Reduce friction to improve experience
In business, we're always striving to improve efficiency. Efficient operations cost less money to run, are more productive, and reduce employee frustrations. The result of these components: A better member/customer experience.
You increase efficiency when you decrease friction. Friction can be found throughout your business model – internally with employees and externally with members/customers. Author Josh Kaufman explains friction, and offers these questions for businesses to consider:
- Where can you identify wasted time, resources, and energy?
- How can you eliminate this unnecessary friction?
- Do you have regularly scheduled time to review your businesses' current systems and processes in an attempt to identify and eliminate friction?
One area ripe for review is likely your approval processes. How many people must review a product before it's launched? Who's involved in the development? Is there one person with ultimate decision rights? Too many people and steps slow down the rollout. Too many opinions can dilute the quality of the final product.
From the external stakeholder point of view, when friction is present in a process, it drains energy and makes completing the process unpleasant.
Just think about how our behaviors have changed over the past few decades as businesses have sought to reduce friction, spurred by new technologies. In the financial services and retail sectors, writing checks is almost unheard of. If you're behind someone who pulls out a checkbook, you likely sigh in exasperation. Now, we grab our phone for contactless payment and are out of line within a few seconds. When buying things online, more retailers are implementing one-click purchases.
Steven Van Belleghem – an international keynote speaker with expertise in consumer-centric thinking and technology – has four tips to help businesses remove friction from the member/customer experience:
- Appoint friction hunters: I frequently encourage leaders to challenge the status quo if they want their organizations to continue growing. Van Belleghem's advice is to hire people who are inquisitive problem solvers and can identify outdated processes that no longer meet your goals. Irrelevant processes, products, and services will only weigh you down.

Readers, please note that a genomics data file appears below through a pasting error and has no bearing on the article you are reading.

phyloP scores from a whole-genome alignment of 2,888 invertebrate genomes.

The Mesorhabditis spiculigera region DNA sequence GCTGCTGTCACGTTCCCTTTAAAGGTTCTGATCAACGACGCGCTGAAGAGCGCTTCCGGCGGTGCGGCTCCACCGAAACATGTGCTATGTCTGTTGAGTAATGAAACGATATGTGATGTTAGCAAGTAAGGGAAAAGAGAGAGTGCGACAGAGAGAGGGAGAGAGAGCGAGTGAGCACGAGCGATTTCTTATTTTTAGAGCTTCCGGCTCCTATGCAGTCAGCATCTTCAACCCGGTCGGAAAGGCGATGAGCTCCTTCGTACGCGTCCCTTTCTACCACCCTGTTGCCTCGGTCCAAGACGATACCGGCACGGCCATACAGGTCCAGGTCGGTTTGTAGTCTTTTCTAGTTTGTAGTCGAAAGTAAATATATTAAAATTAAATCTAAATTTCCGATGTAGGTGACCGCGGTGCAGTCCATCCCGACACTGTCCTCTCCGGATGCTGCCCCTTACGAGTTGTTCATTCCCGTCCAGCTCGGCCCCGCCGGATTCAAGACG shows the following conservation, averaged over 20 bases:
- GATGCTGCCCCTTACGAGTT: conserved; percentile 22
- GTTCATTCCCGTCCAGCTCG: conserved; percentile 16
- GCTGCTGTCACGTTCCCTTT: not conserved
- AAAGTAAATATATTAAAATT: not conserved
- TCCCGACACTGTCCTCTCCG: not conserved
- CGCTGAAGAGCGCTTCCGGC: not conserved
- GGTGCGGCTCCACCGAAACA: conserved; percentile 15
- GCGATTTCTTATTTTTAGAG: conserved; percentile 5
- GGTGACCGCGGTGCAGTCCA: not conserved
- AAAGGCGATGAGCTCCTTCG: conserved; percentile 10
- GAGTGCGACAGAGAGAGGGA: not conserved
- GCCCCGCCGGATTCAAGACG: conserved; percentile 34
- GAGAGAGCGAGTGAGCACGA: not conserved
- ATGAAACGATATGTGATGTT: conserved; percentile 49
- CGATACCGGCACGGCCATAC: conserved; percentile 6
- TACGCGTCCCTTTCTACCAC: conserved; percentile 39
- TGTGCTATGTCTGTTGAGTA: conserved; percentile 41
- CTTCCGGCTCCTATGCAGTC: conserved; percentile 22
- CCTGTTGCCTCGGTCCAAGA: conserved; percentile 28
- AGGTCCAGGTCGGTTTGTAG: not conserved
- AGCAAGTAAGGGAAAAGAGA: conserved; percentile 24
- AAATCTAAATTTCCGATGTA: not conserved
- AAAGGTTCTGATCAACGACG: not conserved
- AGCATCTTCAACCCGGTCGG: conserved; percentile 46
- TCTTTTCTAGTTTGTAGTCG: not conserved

- The friction-free employee: Not only is it important to look for internal processes that could be improved, but leaders should also consider what stands in the way of making members/customers happy. Create an environment where employees are member/customer driven. Give your employees autonomy to handle member/customer inquiries on their own. Having ownership of those relationships with strengthen the service.
- When algorithms start shopping: This will look different for every business, but Van Belleghem recommends finding areas to implement automated buying. That might be allowing members/customers to update their profile preferences to be automatically signed up for webinars that cover a specific topic, without ever having to go through the registration process themselves.
- Let the data smooth things over: Consider opportunities to leverage data and technology that can anticipate your members'/customers' needs. For example, if a member downloads a resource from your website, look for automated systems that can send a follow up with additional resources or recommend an upcoming event on the issue.
There are a lot of resources to help you identify opportunities to remove friction in your business model (like this one from Comcast Business). Keep in mind, some friction isn't a bad thing – you want to ensure there is still proper oversight and checks and balances. But anything you can do to make your employees' and members'/customers' lives easier will boost their well-being and company loyalty.
Follow me on Twitter (@BDanBerger)
About the Author
B. Dan Berger first joined NAFCU in 2006 and helped turn the association into the premiere advocate for the credit union industry. Since becoming president and CEO in 2013, Berger, who is also an author, economist, and one of Washington's top lobbyists, is credited with bringing national attention to key policy issues, while ensuring NAFCU's members meet policymakers at the highest levels of government.